Ask a Homeless Person: What can the tragic murder of a homeless man by an L.A. cop teach us?

Horrific video released in March captured an LA police officer shooting an unarmed homeless man to death. And unfortunately, all over this country, homeless people live in constant fear of violence and harassment from the police.

So we asked our members – what do people need to know about relations between the police and the homeless? What can this tragic incident in Los Angeles teach us?
Here’s some of what they had to say.
“Police treat us like animals. They don’t care what happens to us. We’re an easy way for them to fill their quotas… or we’re target practice.”
“The shelters aren’t any safer from the cops. Three times in the past week, the cops have come through my shelter. They threw one woman up against the wall and twisted her arm behind her and said ‘you still got something to say?'”

“Shelters are like police states themselves. I prefer to be on the streets, rather than in a shelter. At least on the streets, when trouble comes, I have somewhere to run to.”

“I still get traumatic flashbacks about this – one time, I fell asleep on a bench at the West Side Piers, and when I woke up there were guns and flashlights pointed in my face, and officers yelling at me. They put me in the van – wouldn’t let me take my cart, which was full of my belongings. I was still so out of it and half-asleep I couldn’t say or do anything. Down by Battery Park I started to get my wits together, and I asked if I was being arrested. They didn’t say anything, then said ‘No.’ Then I asked if I was free to go, and they pulled the van over and let me out. By the time I got back to my cart, though, people had stolen most of the valuable things I had with me.”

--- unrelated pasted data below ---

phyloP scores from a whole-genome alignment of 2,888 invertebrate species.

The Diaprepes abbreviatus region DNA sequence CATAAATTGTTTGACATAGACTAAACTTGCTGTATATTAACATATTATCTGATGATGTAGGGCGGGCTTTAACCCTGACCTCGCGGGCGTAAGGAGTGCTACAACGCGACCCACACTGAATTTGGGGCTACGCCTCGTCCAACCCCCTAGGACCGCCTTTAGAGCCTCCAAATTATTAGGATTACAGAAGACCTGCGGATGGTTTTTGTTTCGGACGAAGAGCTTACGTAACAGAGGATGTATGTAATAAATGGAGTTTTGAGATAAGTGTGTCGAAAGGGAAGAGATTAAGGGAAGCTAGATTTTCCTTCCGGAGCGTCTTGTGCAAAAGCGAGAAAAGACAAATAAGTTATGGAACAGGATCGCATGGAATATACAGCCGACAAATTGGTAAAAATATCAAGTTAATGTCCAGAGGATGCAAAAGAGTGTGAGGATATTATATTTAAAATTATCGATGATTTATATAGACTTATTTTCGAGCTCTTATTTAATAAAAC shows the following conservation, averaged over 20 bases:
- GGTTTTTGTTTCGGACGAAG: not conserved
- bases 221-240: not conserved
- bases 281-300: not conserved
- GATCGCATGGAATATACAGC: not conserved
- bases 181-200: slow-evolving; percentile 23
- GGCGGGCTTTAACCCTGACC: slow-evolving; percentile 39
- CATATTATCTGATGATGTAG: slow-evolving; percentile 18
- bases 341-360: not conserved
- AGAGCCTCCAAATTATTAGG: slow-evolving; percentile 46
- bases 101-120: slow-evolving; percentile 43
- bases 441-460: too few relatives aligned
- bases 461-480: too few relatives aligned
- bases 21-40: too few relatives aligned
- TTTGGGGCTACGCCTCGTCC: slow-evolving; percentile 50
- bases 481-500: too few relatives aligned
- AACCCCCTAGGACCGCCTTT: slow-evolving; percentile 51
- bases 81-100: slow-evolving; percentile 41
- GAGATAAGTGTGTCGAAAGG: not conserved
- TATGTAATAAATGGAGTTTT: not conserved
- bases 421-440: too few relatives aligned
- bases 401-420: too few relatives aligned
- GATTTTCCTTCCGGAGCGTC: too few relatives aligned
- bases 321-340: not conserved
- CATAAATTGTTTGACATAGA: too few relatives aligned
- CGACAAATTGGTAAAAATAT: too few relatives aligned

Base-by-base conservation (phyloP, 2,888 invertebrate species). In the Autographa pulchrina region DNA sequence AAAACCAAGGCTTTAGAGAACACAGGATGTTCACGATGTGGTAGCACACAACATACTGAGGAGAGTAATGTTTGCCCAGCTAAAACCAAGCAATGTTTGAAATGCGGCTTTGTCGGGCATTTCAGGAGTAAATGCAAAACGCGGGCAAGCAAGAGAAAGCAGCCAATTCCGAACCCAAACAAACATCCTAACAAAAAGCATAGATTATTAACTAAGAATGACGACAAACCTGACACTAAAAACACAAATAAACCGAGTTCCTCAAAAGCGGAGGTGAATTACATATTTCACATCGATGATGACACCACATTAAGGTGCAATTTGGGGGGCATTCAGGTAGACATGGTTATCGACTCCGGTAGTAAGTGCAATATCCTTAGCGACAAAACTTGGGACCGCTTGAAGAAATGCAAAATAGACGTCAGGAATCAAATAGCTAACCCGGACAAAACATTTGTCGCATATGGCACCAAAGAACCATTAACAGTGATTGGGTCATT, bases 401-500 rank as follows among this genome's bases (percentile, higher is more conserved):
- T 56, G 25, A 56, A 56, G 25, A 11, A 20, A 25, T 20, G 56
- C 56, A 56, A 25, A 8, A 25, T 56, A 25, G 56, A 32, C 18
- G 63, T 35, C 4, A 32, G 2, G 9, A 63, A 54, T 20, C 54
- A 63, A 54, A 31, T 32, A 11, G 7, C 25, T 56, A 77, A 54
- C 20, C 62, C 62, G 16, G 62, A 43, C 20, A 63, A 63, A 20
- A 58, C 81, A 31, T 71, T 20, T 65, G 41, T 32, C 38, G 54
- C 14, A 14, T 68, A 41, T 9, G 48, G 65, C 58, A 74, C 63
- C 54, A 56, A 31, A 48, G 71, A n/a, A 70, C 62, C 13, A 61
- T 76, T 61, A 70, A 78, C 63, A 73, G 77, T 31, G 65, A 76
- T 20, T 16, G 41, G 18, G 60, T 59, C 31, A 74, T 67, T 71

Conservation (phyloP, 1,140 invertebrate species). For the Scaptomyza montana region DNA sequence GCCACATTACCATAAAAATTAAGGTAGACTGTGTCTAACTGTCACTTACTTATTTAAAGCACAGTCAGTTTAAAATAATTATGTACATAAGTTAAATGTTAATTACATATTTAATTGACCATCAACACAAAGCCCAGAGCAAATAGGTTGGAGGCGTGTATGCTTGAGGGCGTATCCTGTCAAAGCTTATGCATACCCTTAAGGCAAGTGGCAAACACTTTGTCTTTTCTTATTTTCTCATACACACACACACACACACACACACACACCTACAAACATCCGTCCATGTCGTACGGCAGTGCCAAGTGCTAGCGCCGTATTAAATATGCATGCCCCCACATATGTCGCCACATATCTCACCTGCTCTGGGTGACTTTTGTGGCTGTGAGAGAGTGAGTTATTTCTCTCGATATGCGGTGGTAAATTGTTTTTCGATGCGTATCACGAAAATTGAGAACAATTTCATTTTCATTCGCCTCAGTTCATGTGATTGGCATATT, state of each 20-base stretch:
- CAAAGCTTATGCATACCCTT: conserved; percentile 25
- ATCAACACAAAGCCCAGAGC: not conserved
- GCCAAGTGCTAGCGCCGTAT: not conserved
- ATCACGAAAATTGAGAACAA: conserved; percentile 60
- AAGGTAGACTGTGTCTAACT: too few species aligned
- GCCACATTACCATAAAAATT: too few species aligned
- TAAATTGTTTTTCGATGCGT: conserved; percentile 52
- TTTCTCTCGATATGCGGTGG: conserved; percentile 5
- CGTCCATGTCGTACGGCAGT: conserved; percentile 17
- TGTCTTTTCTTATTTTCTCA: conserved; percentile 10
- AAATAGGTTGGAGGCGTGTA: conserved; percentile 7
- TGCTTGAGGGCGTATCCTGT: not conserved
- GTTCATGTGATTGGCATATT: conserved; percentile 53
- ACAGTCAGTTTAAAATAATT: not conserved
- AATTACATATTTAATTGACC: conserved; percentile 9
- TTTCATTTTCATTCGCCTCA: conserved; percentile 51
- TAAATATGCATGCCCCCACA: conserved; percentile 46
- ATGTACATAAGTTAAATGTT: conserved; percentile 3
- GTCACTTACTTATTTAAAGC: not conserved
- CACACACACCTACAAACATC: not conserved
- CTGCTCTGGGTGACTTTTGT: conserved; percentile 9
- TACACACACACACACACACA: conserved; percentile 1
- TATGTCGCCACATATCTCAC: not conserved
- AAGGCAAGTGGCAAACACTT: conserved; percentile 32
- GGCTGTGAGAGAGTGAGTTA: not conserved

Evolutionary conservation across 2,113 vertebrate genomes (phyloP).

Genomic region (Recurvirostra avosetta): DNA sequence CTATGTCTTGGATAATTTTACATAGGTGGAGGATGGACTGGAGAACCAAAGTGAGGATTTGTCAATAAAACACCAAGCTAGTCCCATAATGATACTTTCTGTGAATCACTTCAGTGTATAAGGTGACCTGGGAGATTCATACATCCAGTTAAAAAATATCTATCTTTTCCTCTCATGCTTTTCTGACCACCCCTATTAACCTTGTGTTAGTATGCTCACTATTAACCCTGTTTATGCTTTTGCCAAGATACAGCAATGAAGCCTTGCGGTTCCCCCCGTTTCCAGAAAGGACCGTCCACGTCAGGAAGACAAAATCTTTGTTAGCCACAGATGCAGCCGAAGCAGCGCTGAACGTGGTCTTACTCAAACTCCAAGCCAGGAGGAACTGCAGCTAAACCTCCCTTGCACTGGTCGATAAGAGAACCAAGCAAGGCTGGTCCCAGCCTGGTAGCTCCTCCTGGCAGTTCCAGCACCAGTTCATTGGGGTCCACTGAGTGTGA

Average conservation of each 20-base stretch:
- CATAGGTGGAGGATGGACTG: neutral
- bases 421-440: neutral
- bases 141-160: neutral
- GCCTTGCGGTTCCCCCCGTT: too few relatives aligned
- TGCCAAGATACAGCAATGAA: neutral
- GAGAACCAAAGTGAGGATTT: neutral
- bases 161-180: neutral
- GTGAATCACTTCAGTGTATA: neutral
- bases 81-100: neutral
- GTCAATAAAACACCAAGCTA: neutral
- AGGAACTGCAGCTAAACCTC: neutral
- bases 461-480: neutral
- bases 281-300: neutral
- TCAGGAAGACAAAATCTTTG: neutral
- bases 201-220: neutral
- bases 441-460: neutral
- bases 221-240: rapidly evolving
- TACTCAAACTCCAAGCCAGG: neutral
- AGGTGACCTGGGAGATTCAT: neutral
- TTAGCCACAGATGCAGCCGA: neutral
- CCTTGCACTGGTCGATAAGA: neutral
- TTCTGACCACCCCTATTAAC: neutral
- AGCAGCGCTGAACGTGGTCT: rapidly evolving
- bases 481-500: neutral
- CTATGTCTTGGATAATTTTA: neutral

“I got out of the subway late at night and there were no public restrooms, and I had to go to the bathroom. So I went into the bushes so I wouldn’t bother anyone, and six cops came at me with flashlights and guns pointed, asking me what I was doing. I felt like it was pretty obvious.”

“I was sleeping in the ATM vestibule of a bank on Madison Avenue, when someone called the cops on me. The cops told me to get out of there. I told him I was a customer of the bank and I wasn’t going anywhere, and when the manager came in in the morning he’d be buying me coffee and a donut. They grabbed me by the shoulders and threw me out onto the sidewalk.”

“I was in Penn Station late at night and I saw the police messing with a homeless woman. I had gotten training from Picture the Homeless in how to document police misconduct, and I had a Flip cam from PTH, so I took it out and started filming. The policewoman told me to stop and I said it was my constitutional right to document this. She told me to keep on filming if I wanted to be arrested.”

“Out in Kentucky while I was living there, the cops were demolishing a tent city where homeless people lived. I was filming it, and they told me to stop, and when I wouldn’t, they arrested me and put me in what they called a behavior-modification chair – they put me in restraints on the ankles and wrists and head, and strike them at regular intervals so it messes with your pressure points.”

“This kind of thing happens all the time. We need more people to help document police brutality. People should lighten up with the selfies and start using their smart phones to shine a light on this kind of behavior.”